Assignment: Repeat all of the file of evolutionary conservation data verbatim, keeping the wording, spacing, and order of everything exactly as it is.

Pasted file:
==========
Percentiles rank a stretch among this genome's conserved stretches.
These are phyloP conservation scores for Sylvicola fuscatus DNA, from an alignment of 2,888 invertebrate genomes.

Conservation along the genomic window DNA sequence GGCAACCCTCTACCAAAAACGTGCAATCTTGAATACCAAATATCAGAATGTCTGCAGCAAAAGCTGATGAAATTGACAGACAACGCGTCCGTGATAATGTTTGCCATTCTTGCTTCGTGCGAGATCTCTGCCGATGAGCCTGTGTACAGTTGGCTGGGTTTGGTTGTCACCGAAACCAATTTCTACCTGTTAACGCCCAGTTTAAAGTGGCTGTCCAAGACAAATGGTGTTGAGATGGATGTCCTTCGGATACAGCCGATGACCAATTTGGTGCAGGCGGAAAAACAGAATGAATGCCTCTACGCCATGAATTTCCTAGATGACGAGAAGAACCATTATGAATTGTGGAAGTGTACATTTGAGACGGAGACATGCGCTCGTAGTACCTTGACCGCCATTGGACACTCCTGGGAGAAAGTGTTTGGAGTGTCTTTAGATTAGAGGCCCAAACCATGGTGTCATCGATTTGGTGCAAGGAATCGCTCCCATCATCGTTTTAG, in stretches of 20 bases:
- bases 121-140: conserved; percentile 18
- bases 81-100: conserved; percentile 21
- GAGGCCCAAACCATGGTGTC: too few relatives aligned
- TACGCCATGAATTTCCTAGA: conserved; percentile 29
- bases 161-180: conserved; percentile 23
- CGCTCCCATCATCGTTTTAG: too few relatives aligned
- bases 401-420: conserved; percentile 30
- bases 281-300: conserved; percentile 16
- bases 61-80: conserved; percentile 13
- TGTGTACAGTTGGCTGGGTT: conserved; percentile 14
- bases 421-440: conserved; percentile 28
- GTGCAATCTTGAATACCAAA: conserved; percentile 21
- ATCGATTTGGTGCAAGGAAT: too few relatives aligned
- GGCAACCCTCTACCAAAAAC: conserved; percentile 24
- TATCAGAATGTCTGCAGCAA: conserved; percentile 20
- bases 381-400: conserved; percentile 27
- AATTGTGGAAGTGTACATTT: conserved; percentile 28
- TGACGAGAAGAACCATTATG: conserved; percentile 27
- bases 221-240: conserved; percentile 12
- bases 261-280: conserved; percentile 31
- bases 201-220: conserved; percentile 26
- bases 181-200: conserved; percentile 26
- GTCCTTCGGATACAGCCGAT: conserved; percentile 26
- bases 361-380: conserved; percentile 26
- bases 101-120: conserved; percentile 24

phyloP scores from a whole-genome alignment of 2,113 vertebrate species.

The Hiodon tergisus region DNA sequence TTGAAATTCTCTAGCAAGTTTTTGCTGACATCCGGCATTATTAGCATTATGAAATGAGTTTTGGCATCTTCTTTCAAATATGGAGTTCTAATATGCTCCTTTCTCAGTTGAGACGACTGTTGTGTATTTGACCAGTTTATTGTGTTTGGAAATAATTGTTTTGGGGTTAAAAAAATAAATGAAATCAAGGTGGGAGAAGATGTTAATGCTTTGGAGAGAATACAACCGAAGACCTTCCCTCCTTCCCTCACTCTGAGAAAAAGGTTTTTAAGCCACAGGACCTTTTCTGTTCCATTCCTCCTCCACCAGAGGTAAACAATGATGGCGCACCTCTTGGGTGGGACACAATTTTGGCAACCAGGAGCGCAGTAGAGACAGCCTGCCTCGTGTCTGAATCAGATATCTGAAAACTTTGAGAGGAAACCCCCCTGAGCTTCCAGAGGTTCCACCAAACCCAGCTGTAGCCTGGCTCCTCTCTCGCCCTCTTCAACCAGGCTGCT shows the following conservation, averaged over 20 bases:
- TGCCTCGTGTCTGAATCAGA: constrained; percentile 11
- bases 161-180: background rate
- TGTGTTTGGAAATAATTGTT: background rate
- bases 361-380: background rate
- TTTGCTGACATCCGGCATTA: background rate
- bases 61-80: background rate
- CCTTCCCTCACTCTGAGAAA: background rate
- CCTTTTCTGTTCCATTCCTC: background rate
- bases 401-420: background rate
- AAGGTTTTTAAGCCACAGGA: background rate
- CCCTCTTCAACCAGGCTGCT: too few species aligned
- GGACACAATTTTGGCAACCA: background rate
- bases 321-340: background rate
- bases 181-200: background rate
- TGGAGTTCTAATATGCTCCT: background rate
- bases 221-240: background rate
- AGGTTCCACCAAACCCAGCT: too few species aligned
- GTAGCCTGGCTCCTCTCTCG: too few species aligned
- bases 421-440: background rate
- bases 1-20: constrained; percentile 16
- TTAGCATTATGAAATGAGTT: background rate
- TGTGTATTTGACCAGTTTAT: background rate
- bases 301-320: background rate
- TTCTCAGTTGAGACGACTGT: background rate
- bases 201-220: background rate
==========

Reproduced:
Percentiles rank a stretch among this genome's conserved stretches.
These are phyloP conservation scores for Sylvicola fuscatus DNA, from an alignment of 2,888 invertebrate genomes.

Conservation along the genomic window DNA sequence GGCAACCCTCTACCAAAAACGTGCAATCTTGAATACCAAATATCAGAATGTCTGCAGCAAAAGCTGATGAAATTGACAGACAACGCGTCCGTGATAATGTTTGCCATTCTTGCTTCGTGCGAGATCTCTGCCGATGAGCCTGTGTACAGTTGGCTGGGTTTGGTTGTCACCGAAACCAATTTCTACCTGTTAACGCCCAGTTTAAAGTGGCTGTCCAAGACAAATGGTGTTGAGATGGATGTCCTTCGGATACAGCCGATGACCAATTTGGTGCAGGCGGAAAAACAGAATGAATGCCTCTACGCCATGAATTTCCTAGATGACGAGAAGAACCATTATGAATTGTGGAAGTGTACATTTGAGACGGAGACATGCGCTCGTAGTACCTTGACCGCCATTGGACACTCCTGGGAGAAAGTGTTTGGAGTGTCTTTAGATTAGAGGCCCAAACCATGGTGTCATCGATTTGGTGCAAGGAATCGCTCCCATCATCGTTTTAG, in stretches of 20 bases:
- bases 121-140: conserved; percentile 18
- bases 81-100: conserved; percentile 21
- GAGGCCCAAACCATGGTGTC: too few relatives aligned
- TACGCCATGAATTTCCTAGA: conserved; percentile 29
- bases 161-180: conserved; percentile 23
- CGCTCCCATCATCGTTTTAG: too few relatives aligned
- bases 401-420: conserved; percentile 30
- bases 281-300: conserved; percentile 16
- bases 61-80: conserved; percentile 13
- TGTGTACAGTTGGCTGGGTT: conserved; percentile 14
- bases 421-440: conserved; percentile 28
- GTGCAATCTTGAATACCAAA: conserved; percentile 21
- ATCGATTTGGTGCAAGGAAT: too few relatives aligned
- GGCAACCCTCTACCAAAAAC: conserved; percentile 24
- TATCAGAATGTCTGCAGCAA: conserved; percentile 20
- bases 381-400: conserved; percentile 27
- AATTGTGGAAGTGTACATTT: conserved; percentile 28
- TGACGAGAAGAACCATTATG: conserved; percentile 27
- bases 221-240: conserved; percentile 12
- bases 261-280: conserved; percentile 31
- bases 201-220: conserved; percentile 26
- bases 181-200: conserved; percentile 26
- GTCCTTCGGATACAGCCGAT: conserved; percentile 26
- bases 361-380: conserved; percentile 26
- bases 101-120: conserved; percentile 24

phyloP scores from a whole-genome alignment of 2,113 vertebrate species.

The Hiodon tergisus region DNA sequence TTGAAATTCTCTAGCAAGTTTTTGCTGACATCCGGCATTATTAGCATTATGAAATGAGTTTTGGCATCTTCTTTCAAATATGGAGTTCTAATATGCTCCTTTCTCAGTTGAGACGACTGTTGTGTATTTGACCAGTTTATTGTGTTTGGAAATAATTGTTTTGGGGTTAAAAAAATAAATGAAATCAAGGTGGGAGAAGATGTTAATGCTTTGGAGAGAATACAACCGAAGACCTTCCCTCCTTCCCTCACTCTGAGAAAAAGGTTTTTAAGCCACAGGACCTTTTCTGTTCCATTCCTCCTCCACCAGAGGTAAACAATGATGGCGCACCTCTTGGGTGGGACACAATTTTGGCAACCAGGAGCGCAGTAGAGACAGCCTGCCTCGTGTCTGAATCAGATATCTGAAAACTTTGAGAGGAAACCCCCCTGAGCTTCCAGAGGTTCCACCAAACCCAGCTGTAGCCTGGCTCCTCTCTCGCCCTCTTCAACCAGGCTGCT shows the following conservation, averaged over 20 bases:
- TGCCTCGTGTCTGAATCAGA: constrained; percentile 11
- bases 161-180: background rate
- TGTGTTTGGAAATAATTGTT: background rate
- bases 361-380: background rate
- TTTGCTGACATCCGGCATTA: background rate
- bases 61-80: background rate
- CCTTCCCTCACTCTGAGAAA: background rate
- CCTTTTCTGTTCCATTCCTC: background rate
- bases 401-420: background rate
- AAGGTTTTTAAGCCACAGGA: background rate
- CCCTCTTCAACCAGGCTGCT: too few species aligned
- GGACACAATTTTGGCAACCA: background rate
- bases 321-340: background rate
- bases 181-200: background rate
- TGGAGTTCTAATATGCTCCT: background rate
- bases 221-240: background rate
- AGGTTCCACCAAACCCAGCT: too few species aligned
- GTAGCCTGGCTCCTCTCTCG: too few species aligned
- bases 421-440: background rate
- bases 1-20: constrained; percentile 16
- TTAGCATTATGAAATGAGTT: background rate
- TGTGTATTTGACCAGTTTAT: background rate
- bases 301-320: background rate
- TTCTCAGTTGAGACGACTGT: background rate
- bases 201-220: background rate